Elevated levels of myocardial native T1, a noninvasive cardiovascular magnetic resonance (CMR) marker, are associated with increased interventricular septal angle in patients with pulmonary hypertension (PH), according to a study published in the Journal of Cardiovascular Magnetic Resonance.

Data from 490 patients who underwent clinical 1.5 T CMR evaluation were collected retrospectively and included in the analysis. Patients had either PH (n=369), PH as a result of left heart disease (n=39), or no PH (n=82). In addition, researchers recruited a total of 25 healthy individuals for comparative analyses. A Modified Look-Locker Inversion Recovery (MOLLI) sequence was used for T1 mapping, and a multivariate Cox proportional hazards regression analysis was used to evaluate T1 prognostic value in patients with pulmonary arterial hypertension (PAH).

Higher T1 in the right ventricular insertion point was observed in patients with PAH compared with patients without PAH and healthy controls (patients with PH: 1065±86 ms vs patients without PH: 1017±69 ms and healthy controls: 943±52 ms; P <.001). The right ventricular insertion point was effective for distinguishing between patients with PH and healthy individuals (area under the curve=0.863), but it could not distinguish between patients with PH and without PH (area under the curve=0.654).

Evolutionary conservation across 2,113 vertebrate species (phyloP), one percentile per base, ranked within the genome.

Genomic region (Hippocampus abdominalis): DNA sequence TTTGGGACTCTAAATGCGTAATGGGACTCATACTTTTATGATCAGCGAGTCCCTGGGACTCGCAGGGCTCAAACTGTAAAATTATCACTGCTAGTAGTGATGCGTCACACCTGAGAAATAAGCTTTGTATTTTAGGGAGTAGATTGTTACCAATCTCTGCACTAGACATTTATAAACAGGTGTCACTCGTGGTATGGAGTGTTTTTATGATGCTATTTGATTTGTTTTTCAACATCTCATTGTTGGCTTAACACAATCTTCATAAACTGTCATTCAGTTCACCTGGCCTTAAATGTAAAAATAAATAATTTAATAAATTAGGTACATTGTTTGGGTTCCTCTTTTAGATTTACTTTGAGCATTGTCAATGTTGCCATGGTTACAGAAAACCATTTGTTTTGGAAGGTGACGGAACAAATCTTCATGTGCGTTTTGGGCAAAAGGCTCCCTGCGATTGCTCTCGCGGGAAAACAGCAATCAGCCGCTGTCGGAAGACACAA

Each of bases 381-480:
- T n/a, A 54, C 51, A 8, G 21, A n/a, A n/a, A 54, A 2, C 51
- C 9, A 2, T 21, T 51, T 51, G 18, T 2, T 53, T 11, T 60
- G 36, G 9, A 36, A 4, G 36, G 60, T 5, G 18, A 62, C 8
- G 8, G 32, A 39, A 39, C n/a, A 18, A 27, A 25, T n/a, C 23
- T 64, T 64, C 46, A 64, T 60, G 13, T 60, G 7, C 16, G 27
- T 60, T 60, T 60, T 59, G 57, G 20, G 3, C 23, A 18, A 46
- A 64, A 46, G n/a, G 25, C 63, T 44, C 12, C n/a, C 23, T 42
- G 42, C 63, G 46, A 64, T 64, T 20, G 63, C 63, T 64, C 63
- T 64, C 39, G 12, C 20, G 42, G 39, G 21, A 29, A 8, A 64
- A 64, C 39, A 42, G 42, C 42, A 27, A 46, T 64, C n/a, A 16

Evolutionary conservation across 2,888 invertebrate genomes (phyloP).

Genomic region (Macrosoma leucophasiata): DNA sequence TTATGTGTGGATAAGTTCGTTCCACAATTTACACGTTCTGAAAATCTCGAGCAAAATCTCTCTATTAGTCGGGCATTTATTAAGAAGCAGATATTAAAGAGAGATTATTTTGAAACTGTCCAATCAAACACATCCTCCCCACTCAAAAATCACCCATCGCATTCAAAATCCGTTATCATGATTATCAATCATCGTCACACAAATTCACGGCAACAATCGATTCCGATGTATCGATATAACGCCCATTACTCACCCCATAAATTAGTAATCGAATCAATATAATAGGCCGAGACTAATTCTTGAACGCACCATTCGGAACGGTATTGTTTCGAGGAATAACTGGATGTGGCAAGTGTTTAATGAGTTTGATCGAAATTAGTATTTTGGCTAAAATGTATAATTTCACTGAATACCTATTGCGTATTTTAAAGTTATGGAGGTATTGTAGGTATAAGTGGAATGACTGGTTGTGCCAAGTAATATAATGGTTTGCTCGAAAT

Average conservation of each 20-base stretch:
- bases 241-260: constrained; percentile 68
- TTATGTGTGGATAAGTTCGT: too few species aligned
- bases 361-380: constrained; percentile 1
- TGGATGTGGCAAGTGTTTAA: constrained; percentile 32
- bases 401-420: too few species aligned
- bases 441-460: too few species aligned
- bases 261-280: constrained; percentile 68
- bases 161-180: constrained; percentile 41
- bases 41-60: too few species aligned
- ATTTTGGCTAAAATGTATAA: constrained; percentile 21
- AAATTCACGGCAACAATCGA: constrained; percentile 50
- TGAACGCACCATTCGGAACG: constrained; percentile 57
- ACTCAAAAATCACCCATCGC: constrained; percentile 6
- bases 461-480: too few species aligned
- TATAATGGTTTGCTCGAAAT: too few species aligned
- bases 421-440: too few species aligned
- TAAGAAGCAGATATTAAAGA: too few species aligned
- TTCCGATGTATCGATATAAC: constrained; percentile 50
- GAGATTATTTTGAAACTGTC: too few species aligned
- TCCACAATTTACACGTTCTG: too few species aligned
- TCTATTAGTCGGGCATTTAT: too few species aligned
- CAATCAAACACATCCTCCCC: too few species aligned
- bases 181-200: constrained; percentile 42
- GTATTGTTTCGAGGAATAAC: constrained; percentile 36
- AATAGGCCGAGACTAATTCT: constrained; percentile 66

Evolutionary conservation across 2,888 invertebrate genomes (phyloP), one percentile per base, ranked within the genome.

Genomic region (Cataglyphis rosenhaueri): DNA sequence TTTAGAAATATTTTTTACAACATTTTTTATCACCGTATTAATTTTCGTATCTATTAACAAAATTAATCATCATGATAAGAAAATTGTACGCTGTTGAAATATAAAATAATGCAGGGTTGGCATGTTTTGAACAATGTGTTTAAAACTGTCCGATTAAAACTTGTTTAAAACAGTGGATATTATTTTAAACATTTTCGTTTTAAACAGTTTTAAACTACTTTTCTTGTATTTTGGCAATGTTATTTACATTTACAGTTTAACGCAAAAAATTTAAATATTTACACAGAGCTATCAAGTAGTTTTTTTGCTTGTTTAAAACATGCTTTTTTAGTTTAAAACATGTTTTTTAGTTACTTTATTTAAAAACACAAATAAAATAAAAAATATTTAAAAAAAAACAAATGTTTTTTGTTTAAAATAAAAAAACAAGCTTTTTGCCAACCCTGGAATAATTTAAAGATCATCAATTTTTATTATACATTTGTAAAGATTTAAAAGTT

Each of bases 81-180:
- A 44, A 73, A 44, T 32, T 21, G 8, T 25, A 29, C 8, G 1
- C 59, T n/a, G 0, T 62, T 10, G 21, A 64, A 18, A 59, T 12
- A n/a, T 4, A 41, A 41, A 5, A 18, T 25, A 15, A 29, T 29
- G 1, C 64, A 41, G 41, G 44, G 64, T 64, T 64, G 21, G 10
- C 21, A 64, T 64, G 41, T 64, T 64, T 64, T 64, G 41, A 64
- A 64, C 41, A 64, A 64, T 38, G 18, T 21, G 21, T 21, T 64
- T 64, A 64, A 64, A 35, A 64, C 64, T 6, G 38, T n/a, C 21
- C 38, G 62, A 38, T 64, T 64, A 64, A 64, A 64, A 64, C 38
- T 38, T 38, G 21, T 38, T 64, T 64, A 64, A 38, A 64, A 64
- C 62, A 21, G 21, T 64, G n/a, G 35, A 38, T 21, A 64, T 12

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Several factors assessed during the study, including septal angle, right ventricle insertion point, and left ventricular wall, were not reliable predictors of overall mortality (P =.552, P =.688, and P =.258, respectively). The only predictor of T1 in patients with PH was systolic interventricular septal angle (P <.001).

The lack of CMR data for some patients, the relatively short follow-up period, and the lack of investigation into the association between T1 and late gadolinium enhancement in the right ventricular insertion points were potential limitations cited by the researchers.

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The findings that the “interventricular septal angle independently predicted [right ventricular] insertion point T1 in patients with PAH” suggest “that regional elevation in the [right ventricular] insertion point may be linked to increased stress on the interventricular septal wall.”


Saunders LC, Johns CS, Stewart NJ, et al. Diagnostic and prognostic significance of cardiovascular magnetic resonance native myocardial T1 mapping in patients with pulmonary hypertension. J Cardiovasc Magn Reson. 2018;20(1):78.

This article originally appeared on Pulmonology Advisor